We knew this day would come and it did.
When our oldest die, we can see it coming and yet we’re always caught short.
It seems hardly possible to attend a funeral without imagining one’s own.
My funeral experience is limited. Today was the first time I saw the casket lowered into the ground, the flowers offered to accompany it, a tablespoon of dirt proffered to complete the ritual.
Ultimately the people collected in the room share some connection to this one person. We may not know each other. we know that we cared about this one person enough to be here at this final gathering.
At the meal afterwards, one dear old friend of my departed mother-in-law told me that Mama regularly read my poems to her on the phone.
Another close friend of Mama’s told me how proud Maria was of me. That it meant so much to her that we remained close even after I separated from her son.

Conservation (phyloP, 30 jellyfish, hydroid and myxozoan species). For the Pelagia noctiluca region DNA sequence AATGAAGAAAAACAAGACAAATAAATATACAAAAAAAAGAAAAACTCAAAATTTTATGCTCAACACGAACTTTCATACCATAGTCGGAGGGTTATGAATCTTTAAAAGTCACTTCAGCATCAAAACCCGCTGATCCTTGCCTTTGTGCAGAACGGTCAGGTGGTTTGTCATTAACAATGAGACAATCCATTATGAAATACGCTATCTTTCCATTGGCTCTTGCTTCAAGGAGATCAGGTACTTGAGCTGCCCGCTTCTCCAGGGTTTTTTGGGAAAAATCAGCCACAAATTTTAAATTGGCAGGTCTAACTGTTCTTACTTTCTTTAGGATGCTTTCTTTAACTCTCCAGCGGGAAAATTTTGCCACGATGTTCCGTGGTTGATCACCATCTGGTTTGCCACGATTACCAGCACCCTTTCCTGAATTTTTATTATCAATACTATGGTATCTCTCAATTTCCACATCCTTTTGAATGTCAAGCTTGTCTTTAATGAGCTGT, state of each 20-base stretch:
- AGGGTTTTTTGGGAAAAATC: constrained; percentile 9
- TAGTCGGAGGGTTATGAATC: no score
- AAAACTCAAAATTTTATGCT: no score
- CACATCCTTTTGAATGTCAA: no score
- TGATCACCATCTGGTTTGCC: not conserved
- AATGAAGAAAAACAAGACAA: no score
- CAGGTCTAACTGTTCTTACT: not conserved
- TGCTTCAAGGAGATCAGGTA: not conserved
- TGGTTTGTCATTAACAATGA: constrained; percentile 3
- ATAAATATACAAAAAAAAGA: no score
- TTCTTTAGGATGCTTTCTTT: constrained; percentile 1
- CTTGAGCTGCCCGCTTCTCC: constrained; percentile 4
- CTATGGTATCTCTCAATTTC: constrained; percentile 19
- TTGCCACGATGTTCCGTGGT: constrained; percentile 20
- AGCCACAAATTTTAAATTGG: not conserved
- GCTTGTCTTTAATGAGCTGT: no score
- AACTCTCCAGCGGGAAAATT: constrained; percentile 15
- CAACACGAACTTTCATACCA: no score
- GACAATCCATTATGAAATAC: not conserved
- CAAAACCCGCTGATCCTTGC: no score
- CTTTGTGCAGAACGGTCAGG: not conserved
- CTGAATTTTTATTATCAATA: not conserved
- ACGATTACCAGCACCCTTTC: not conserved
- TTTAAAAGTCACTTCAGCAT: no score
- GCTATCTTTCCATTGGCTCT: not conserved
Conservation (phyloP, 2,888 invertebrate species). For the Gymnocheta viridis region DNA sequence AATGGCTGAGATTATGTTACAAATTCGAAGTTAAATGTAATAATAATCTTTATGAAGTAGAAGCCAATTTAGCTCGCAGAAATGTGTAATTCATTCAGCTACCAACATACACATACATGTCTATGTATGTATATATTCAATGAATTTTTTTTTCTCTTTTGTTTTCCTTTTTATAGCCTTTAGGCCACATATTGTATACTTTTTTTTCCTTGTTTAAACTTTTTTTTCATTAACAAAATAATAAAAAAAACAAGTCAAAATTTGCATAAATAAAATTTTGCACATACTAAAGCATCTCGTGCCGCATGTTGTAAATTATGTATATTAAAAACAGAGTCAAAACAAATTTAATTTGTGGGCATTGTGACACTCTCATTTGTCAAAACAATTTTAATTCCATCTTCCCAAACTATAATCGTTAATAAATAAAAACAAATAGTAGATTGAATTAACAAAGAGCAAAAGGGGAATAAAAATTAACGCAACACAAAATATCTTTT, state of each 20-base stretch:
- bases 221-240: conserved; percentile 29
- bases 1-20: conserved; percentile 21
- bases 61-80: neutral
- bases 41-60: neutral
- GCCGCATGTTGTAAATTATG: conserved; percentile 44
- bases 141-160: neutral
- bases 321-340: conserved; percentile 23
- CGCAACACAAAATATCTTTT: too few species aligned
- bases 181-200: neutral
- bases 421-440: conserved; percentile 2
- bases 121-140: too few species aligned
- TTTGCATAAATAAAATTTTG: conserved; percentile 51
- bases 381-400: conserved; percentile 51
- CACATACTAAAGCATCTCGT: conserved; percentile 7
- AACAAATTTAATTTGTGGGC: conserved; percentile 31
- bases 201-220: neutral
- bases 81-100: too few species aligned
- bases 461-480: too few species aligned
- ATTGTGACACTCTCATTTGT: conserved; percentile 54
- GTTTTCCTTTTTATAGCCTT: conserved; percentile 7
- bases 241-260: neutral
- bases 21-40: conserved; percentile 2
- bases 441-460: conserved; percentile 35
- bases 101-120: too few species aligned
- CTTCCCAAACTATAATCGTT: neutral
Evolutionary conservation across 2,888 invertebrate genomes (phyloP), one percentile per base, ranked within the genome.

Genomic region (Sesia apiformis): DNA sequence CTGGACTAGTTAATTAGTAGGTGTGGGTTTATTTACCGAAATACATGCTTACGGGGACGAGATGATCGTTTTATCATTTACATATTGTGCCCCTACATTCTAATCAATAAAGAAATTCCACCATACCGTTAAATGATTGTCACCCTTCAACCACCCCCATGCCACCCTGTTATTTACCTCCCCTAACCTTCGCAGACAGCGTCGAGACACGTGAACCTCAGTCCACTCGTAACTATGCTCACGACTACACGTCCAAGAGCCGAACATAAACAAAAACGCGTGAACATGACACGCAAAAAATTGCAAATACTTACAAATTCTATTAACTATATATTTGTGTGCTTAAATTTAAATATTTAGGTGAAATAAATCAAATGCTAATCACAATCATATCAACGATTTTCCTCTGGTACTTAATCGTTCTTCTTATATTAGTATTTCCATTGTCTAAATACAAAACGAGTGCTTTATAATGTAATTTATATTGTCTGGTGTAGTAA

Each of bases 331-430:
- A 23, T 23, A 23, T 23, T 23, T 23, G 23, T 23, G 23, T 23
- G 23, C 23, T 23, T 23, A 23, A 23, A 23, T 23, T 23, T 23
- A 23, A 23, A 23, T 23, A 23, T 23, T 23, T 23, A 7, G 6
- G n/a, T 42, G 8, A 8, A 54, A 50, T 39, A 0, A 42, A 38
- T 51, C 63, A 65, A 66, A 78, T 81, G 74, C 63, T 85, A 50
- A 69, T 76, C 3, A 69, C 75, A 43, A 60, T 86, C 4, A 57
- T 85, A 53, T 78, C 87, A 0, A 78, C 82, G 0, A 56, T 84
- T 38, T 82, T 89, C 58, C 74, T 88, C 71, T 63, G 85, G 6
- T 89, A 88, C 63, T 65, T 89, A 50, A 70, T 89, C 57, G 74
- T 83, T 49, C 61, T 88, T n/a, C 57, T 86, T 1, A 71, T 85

My oldest friend in Vienna sang the most beautiful rendition of “Swing Low, Sweet Chariot” and I thought about how this single friend has seen me through all the rites of my adulthood – 2 weddings, 2 births, one divorce and now one funeral. Such a blessing to have that kind of person in one’s life – a living testament saying “you were here.”
My 10 year old remarked: “that was a pretty happy funeral.” Meaning that he noticed and took part in the sense of fellowship that followed the ceremony. He felt his place, observed his own belonging.
One life less among us. And we say thank you that you spent your precious hours on us. We celebrate that you were here and grieve that you are no more.